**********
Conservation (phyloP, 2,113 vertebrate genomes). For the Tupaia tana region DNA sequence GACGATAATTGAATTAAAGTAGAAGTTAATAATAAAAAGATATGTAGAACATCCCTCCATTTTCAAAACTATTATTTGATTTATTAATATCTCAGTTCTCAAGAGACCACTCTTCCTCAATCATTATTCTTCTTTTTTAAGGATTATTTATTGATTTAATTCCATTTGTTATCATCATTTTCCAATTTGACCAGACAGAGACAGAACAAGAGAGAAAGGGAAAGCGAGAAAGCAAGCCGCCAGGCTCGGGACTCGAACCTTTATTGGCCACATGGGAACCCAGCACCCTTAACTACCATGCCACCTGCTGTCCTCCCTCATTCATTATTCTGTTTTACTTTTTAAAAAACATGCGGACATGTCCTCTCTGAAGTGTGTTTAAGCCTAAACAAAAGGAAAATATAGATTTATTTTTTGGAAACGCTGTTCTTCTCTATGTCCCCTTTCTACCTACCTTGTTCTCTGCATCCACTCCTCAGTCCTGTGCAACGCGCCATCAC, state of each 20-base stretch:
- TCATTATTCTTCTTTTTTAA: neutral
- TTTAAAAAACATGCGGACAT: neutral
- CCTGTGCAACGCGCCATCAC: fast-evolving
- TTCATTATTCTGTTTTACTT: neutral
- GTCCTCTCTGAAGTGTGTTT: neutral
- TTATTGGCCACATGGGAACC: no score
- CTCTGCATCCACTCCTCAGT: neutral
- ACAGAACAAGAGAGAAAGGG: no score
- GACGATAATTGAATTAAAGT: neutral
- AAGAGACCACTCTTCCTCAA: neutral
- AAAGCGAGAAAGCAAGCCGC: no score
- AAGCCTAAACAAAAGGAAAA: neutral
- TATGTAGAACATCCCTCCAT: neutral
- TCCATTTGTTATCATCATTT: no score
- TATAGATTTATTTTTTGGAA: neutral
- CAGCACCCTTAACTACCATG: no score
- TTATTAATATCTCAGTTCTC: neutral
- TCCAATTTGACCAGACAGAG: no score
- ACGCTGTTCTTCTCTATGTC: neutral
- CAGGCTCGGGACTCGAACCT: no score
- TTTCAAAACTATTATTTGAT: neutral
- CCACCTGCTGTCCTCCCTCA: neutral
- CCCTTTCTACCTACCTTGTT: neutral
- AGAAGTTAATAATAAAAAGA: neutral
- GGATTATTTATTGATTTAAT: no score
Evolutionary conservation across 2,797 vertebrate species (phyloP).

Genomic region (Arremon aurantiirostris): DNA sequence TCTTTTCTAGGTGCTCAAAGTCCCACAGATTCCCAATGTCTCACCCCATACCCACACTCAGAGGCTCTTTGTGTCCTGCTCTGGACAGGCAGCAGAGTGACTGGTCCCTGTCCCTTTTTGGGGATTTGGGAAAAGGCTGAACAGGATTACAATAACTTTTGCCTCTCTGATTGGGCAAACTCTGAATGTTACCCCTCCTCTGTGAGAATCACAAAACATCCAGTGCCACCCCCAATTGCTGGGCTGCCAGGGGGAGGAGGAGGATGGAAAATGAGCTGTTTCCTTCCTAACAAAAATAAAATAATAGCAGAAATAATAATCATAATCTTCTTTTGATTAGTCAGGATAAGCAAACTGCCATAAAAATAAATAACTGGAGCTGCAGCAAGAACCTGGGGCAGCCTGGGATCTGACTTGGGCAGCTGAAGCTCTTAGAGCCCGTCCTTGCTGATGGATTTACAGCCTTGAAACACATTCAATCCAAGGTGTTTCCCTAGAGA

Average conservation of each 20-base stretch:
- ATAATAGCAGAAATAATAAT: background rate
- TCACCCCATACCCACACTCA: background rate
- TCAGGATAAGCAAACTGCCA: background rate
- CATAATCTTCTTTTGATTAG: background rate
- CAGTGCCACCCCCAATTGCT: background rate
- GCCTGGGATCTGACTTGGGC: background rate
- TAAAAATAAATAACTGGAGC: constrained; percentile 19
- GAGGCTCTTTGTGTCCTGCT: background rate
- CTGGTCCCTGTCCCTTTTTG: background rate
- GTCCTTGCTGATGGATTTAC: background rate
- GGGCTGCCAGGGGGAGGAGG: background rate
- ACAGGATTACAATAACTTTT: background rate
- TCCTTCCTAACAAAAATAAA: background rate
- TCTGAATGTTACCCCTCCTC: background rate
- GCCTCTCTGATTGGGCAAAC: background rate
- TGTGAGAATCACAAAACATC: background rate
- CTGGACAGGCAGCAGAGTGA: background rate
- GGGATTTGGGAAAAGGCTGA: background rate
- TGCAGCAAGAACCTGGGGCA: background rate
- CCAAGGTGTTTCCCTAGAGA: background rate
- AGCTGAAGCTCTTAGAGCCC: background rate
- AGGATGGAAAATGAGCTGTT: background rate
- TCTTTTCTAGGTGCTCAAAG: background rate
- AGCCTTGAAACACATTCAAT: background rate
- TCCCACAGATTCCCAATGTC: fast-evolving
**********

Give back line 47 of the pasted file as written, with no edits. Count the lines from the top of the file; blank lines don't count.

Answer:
- GGGATTTGGGAAAAGGCTGA: background rate